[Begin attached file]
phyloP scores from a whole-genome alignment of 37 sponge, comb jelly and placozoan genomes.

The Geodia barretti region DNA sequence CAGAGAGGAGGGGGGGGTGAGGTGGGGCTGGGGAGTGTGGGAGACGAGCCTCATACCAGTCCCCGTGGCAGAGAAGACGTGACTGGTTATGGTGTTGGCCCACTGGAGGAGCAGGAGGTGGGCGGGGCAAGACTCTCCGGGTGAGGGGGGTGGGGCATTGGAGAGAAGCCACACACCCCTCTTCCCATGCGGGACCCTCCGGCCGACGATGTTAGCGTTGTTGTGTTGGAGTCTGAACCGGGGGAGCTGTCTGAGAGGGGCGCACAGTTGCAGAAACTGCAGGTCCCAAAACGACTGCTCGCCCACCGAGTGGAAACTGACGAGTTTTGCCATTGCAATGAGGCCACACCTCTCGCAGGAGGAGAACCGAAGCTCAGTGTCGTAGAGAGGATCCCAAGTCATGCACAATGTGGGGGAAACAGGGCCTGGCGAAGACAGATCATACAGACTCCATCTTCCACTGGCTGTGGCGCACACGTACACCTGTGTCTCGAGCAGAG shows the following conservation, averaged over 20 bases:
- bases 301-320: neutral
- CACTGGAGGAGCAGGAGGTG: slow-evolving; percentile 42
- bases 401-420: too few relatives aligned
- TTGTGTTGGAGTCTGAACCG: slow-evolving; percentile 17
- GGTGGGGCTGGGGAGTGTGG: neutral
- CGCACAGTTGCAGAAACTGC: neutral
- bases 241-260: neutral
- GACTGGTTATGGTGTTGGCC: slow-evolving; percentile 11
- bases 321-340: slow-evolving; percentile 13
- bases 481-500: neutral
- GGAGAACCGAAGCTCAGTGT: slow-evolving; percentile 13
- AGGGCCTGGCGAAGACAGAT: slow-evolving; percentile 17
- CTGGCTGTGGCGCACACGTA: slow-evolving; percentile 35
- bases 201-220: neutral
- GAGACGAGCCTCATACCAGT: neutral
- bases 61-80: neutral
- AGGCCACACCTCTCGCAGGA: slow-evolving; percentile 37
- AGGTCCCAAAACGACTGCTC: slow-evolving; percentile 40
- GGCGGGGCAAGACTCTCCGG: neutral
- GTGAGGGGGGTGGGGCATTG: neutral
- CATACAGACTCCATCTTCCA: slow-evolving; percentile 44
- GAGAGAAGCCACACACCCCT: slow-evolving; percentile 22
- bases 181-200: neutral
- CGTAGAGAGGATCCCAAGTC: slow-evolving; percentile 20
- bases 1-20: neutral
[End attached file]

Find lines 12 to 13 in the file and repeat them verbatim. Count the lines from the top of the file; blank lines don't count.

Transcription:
- bases 481-500: neutral
- GGAGAACCGAAGCTCAGTGT: slow-evolving; percentile 13